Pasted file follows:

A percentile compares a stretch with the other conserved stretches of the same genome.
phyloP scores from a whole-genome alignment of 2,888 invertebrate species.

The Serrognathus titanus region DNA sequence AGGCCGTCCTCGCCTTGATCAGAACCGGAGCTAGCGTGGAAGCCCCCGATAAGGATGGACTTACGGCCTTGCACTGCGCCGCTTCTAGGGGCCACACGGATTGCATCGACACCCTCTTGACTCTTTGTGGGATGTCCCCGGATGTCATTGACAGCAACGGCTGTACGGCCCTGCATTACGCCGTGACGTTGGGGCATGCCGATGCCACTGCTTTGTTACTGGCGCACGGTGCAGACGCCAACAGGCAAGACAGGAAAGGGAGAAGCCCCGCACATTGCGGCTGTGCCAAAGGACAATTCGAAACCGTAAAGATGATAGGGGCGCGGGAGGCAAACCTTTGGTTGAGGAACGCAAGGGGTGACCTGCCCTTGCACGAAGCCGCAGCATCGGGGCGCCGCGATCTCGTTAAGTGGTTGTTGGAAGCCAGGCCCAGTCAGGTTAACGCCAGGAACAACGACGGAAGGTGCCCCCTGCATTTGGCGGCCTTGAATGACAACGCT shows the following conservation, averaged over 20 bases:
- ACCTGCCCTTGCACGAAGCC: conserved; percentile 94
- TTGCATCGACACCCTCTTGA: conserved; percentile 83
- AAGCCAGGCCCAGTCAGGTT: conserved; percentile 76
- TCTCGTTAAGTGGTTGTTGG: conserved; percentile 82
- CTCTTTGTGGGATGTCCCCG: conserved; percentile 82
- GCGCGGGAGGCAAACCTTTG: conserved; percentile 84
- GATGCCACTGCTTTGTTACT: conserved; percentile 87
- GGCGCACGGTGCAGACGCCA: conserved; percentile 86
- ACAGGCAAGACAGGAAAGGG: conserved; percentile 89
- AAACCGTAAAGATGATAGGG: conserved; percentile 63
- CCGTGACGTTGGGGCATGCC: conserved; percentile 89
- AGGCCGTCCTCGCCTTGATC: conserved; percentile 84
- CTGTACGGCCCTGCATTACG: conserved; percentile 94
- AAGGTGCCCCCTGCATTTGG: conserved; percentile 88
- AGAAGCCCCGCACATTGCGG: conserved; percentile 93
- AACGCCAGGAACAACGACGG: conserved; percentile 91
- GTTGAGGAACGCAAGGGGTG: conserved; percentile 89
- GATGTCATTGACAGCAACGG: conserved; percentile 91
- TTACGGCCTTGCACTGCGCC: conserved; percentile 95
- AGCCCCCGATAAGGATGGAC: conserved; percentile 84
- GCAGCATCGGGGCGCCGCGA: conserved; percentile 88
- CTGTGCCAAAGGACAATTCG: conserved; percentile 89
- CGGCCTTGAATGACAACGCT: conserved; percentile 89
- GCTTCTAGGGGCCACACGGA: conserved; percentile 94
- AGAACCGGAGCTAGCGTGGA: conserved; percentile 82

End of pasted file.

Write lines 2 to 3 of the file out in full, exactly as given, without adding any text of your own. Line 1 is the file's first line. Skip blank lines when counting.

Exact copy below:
phyloP scores from a whole-genome alignment of 2,888 invertebrate species.

The Serrognathus titanus region DNA sequence AGGCCGTCCTCGCCTTGATCAGAACCGGAGCTAGCGTGGAAGCCCCCGATAAGGATGGACTTACGGCCTTGCACTGCGCCGCTTCTAGGGGCCACACGGATTGCATCGACACCCTCTTGACTCTTTGTGGGATGTCCCCGGATGTCATTGACAGCAACGGCTGTACGGCCCTGCATTACGCCGTGACGTTGGGGCATGCCGATGCCACTGCTTTGTTACTGGCGCACGGTGCAGACGCCAACAGGCAAGACAGGAAAGGGAGAAGCCCCGCACATTGCGGCTGTGCCAAAGGACAATTCGAAACCGTAAAGATGATAGGGGCGCGGGAGGCAAACCTTTGGTTGAGGAACGCAAGGGGTGACCTGCCCTTGCACGAAGCCGCAGCATCGGGGCGCCGCGATCTCGTTAAGTGGTTGTTGGAAGCCAGGCCCAGTCAGGTTAACGCCAGGAACAACGACGGAAGGTGCCCCCTGCATTTGGCGGCCTTGAATGACAACGCT shows the following conservation, averaged over 20 bases: